One student’s simple question has created a staple bucket-list item at Emory: trick or treating at President Wagner’s house.
This event is a time for costumed students to make their way along the dark driveway, pay a visit to Lullwater House, enjoy the decorations, fellowship, a cappella music and of course, grab some candy.
According to Emory University Chief of Protocol and Executive Director of the Office of University Events Michael Kloss, the event runs from 7 p.m. to 10 p.m. and the entrance to Lullwater Preserve will most likely be closed around 9:30 p.m. to avoid having students walk all the way to the house just to be disappointed by not being able to get in before the event ends.
“The tradition sort of started itself,” President James Wagner said. “For the first couple of Halloweens that we were living in Lullwater, Debbie would purchase some candy, but not a single person came to the door. On the week of Halloween during our third year in the house, I was addressing a group of students and taking some questions. One student asked if she could come trick or treating at Lullwater, to which I responded, ‘If you do, you will be the first ever to come.’”
That Halloween, the Wagners had about 65 students show up. They came in small groups and would sit around the fireplace until another group would come. In the following years they hosted about 100 to 150 students.
“In the early days before so many students put this on their bucket list, I used to bake cookies and participate in what used to be very informal conversations around the Lullwater fireplace,” Deborah Wagner said.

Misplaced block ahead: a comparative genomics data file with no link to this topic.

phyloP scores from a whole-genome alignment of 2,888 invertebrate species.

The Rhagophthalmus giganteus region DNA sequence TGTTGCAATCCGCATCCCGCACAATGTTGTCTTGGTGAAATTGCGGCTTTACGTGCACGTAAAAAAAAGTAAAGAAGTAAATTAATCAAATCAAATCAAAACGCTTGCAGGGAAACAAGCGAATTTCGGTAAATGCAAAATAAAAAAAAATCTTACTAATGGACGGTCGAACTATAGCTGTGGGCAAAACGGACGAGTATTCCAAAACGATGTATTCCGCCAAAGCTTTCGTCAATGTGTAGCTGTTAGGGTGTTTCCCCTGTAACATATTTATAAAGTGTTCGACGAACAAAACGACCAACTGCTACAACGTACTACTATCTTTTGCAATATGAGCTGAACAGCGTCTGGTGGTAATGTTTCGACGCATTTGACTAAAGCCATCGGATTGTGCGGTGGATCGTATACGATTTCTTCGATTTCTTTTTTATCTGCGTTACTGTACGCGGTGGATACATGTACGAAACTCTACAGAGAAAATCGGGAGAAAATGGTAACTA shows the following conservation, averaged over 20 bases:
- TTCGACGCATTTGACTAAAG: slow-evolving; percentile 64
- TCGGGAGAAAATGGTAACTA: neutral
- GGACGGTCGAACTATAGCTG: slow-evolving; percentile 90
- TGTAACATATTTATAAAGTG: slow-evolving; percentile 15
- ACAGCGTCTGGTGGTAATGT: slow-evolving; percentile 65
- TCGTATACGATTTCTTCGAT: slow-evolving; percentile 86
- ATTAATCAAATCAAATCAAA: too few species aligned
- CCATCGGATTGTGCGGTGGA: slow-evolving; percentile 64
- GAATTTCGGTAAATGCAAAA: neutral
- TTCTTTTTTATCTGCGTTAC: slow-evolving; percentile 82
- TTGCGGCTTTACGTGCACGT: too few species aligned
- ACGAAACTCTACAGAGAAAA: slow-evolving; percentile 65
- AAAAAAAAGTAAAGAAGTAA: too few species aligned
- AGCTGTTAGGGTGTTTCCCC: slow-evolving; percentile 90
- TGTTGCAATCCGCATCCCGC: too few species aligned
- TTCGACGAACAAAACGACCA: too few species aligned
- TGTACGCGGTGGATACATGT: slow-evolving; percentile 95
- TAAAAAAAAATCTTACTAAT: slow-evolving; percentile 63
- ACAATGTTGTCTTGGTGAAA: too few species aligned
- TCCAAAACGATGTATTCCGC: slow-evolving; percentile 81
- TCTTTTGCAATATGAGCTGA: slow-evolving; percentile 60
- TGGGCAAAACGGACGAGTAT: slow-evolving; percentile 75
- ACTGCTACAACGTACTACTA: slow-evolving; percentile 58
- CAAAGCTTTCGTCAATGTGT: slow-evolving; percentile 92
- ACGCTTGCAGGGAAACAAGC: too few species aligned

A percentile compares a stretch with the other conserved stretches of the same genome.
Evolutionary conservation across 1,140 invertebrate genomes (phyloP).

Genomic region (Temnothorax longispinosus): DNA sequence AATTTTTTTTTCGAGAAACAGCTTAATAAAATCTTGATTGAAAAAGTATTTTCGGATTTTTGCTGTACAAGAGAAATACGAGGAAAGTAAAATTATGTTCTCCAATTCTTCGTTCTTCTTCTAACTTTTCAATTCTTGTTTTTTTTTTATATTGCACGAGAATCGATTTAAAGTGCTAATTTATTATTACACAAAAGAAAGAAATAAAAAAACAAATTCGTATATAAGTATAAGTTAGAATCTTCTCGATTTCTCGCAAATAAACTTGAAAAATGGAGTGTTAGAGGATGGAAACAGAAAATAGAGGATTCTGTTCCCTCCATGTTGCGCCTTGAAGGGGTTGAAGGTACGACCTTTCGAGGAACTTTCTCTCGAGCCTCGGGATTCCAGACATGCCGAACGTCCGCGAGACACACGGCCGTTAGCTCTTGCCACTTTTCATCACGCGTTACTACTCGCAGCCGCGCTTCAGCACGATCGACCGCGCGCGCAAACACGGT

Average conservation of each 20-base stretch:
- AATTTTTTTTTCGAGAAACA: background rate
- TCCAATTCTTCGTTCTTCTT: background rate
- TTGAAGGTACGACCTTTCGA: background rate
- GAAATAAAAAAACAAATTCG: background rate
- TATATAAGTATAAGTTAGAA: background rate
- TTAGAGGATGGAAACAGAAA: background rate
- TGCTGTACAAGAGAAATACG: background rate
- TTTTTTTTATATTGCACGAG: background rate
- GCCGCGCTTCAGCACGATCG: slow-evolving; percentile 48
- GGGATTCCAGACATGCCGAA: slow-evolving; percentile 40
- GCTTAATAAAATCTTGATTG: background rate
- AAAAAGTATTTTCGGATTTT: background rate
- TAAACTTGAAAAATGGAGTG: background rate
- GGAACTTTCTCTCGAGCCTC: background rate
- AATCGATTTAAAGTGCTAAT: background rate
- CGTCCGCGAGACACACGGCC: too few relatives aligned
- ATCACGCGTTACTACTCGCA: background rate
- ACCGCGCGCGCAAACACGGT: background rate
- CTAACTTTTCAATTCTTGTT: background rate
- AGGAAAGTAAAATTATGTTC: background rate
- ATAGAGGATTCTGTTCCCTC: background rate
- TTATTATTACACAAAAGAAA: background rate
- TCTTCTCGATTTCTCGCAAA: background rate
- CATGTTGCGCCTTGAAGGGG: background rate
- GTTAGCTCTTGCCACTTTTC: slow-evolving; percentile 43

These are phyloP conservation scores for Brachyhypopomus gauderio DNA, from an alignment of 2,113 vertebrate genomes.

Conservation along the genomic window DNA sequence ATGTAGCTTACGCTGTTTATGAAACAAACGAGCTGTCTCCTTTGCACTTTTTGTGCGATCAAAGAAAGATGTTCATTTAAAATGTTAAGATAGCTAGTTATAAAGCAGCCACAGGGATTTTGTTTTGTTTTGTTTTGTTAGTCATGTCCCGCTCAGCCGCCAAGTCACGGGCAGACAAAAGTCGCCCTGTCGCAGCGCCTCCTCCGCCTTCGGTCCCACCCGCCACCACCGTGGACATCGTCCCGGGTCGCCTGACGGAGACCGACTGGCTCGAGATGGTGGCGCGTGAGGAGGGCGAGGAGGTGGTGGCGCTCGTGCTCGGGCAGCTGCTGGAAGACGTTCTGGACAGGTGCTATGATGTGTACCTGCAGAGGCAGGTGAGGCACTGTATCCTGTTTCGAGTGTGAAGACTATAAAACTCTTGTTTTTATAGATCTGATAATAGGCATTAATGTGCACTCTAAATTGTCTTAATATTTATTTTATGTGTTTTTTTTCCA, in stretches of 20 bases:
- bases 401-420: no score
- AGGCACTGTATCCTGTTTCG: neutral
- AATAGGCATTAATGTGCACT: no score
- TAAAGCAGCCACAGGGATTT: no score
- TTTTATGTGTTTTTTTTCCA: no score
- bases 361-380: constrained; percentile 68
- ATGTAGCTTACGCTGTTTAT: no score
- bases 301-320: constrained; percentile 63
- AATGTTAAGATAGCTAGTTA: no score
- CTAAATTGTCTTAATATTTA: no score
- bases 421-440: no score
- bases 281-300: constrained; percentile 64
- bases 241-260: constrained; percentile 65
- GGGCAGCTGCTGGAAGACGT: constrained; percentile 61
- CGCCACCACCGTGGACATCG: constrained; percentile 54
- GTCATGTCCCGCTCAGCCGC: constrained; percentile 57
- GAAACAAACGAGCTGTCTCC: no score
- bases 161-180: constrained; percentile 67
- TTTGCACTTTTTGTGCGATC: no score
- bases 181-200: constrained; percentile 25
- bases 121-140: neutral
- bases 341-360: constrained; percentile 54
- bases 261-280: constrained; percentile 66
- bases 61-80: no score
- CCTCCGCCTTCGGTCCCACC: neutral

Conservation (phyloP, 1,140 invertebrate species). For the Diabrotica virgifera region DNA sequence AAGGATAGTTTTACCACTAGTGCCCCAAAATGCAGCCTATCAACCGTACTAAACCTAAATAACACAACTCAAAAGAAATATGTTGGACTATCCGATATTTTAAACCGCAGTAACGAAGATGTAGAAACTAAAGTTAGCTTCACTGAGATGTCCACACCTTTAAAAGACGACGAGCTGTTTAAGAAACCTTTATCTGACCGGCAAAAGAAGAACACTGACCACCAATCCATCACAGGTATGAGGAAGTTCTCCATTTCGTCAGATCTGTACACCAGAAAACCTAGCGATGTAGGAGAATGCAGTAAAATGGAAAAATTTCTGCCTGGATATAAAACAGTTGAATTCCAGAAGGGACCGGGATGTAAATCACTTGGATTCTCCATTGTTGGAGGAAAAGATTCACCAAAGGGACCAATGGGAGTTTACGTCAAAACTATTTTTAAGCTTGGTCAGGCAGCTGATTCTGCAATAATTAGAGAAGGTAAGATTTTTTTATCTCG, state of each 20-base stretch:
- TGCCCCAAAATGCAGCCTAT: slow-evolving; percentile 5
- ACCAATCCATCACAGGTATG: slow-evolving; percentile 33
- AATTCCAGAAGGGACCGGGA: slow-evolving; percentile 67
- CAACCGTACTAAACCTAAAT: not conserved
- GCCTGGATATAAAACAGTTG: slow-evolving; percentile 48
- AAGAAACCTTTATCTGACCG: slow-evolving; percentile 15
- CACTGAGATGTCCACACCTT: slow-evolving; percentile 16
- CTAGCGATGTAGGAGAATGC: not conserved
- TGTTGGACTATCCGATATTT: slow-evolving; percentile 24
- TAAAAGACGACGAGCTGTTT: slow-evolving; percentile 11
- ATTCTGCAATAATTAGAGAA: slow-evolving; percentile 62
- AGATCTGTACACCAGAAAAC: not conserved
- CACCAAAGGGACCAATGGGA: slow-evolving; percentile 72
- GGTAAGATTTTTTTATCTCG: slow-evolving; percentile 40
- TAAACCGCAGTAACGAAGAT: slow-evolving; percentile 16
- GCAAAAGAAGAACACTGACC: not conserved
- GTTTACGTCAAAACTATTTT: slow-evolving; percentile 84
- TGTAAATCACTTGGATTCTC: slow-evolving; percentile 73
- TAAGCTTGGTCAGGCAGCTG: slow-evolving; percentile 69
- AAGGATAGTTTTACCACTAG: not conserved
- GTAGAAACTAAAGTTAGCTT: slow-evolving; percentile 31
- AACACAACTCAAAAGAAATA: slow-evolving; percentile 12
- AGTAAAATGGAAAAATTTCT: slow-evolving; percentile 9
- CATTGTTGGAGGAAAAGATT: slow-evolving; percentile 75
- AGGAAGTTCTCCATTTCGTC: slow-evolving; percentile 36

In 2012, the event got on some lists and entire floors from residence halls showed up as did groups from Fraternity Row.
According to Mrs. Wagner, around 400 people came that year and the cookies were gone early. Since then, it has become a more formally-planned event with close to 600 students coming to the house each year.
“I went my freshman year with my hall from Dobbs,” College sophomore Greta Luna-Priego said. “I thought the decorations were really with the theme of Halloween and it kind of got everyone really excited to be there. There was a performance from AHANA, the a cappella group, which I really enjoyed as well. I think it was a really good first year experience and it kind of got me excited for the next few years of Halloween as a college student.”
The Wagners now work with the house manager, campus events staff and the Student Alumni Board to plan, execute and host the event. As it has grown, so have the traditions.
“My favorite memories are of the informal conversations. I still enjoy the conversations, although now a bit more hurried,” President Wagner said. “Another great memory was the year that The Gathering [an all girls a capella group] just showed up and sang for us all. Now a cappella music is part of the tradition.”
Some come for the many a cappella groups that perform and most stay for the conversations.
Chai Tunes member and College sophomore Alex Caldwell performed there last year.
“I thought it was really nice that the president of a university would open up his home like that to all of the students for Halloween,” Caldwell said. “It was nice to see Mrs. Wagner because she was so friendly and she was talking to a lot of the different students.”
Regardless of what brings the students to the Lullwater house, it is something many enjoy.
“Certainly it’s something you should shoot for,” College sophomore Matt Lamourie said. “It happens pretty early… so there’s no harm in going there and then going out to a party later on. I would definitely recommend you do it for the freshman experience.”
This will be Wagner’s last time hosting the event as he is stepping down after this year.
“Interestingly, your article will be the first formal publicity that trick or treating at Lullwater has ever received,” Wagner said. “We have never publicized the event or issued invitations. But in spite of that, it has grown. We have had fun being part of it.”
Correction: The article is updated to reflect that the actual event is to run from 7 p.m. to 10 p.m. and omits part of a quote that suggests the event is at midnight.